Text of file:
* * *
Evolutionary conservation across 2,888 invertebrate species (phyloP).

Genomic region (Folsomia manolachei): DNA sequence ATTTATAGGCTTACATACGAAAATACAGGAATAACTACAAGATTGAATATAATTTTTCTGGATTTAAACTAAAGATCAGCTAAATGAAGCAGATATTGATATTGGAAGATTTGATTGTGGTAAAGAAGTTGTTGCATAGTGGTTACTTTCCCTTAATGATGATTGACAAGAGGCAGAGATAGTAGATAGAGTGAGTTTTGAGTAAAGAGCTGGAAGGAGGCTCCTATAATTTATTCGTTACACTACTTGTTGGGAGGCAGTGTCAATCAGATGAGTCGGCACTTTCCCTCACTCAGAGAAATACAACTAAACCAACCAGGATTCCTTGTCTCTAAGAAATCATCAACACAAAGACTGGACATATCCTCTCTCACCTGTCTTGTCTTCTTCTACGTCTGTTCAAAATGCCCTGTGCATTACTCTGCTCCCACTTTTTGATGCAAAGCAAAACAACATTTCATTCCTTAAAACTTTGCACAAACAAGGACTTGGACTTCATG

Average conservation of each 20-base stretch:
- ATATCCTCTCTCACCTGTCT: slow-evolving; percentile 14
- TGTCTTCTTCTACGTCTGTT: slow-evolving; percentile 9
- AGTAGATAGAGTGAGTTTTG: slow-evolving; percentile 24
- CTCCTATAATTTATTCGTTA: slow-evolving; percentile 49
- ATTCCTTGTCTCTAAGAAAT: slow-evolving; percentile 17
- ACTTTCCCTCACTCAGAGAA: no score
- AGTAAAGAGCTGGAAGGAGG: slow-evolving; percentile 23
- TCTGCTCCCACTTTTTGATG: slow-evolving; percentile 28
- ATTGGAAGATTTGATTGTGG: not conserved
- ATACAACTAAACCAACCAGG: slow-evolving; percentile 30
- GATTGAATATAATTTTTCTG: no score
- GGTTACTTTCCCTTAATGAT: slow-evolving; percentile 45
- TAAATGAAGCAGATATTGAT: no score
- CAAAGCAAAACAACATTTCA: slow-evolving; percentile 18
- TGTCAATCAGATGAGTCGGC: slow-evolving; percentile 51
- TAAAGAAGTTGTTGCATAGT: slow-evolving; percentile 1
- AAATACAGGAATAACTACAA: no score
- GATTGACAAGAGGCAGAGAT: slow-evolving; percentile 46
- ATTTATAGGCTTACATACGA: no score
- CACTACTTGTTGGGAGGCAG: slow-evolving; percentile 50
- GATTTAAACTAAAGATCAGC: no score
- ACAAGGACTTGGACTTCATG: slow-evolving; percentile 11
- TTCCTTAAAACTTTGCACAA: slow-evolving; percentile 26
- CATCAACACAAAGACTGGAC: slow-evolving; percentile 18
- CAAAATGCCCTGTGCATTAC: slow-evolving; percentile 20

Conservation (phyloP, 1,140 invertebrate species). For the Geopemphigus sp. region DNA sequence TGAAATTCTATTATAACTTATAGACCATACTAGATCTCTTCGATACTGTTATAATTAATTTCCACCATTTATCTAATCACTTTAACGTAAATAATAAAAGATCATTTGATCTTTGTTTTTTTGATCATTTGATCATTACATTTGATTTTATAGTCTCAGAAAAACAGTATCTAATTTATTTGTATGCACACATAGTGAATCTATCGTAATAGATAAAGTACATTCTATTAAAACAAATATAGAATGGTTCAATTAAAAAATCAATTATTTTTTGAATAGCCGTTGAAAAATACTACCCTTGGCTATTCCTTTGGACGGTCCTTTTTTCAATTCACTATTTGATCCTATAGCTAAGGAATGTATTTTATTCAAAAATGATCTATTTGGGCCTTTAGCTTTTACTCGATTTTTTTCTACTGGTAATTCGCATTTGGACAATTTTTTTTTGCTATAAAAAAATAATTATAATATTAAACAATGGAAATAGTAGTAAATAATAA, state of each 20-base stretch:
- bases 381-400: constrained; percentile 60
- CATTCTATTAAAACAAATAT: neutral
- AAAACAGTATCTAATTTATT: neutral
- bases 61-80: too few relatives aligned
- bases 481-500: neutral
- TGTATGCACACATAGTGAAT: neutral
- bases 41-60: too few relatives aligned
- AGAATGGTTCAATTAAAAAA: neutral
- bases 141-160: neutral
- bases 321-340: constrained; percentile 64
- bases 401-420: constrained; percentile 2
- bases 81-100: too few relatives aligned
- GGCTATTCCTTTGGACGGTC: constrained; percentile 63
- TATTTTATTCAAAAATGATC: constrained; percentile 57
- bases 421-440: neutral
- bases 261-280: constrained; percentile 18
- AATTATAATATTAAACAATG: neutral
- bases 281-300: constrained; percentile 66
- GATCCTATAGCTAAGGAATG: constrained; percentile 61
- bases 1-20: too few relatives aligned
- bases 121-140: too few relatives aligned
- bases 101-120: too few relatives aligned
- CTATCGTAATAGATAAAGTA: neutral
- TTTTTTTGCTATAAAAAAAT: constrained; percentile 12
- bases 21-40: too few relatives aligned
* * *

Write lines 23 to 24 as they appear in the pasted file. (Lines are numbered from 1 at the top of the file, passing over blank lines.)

- CACTACTTGTTGGGAGGCAG: slow-evolving; percentile 50
- GATTTAAACTAAAGATCAGC: no score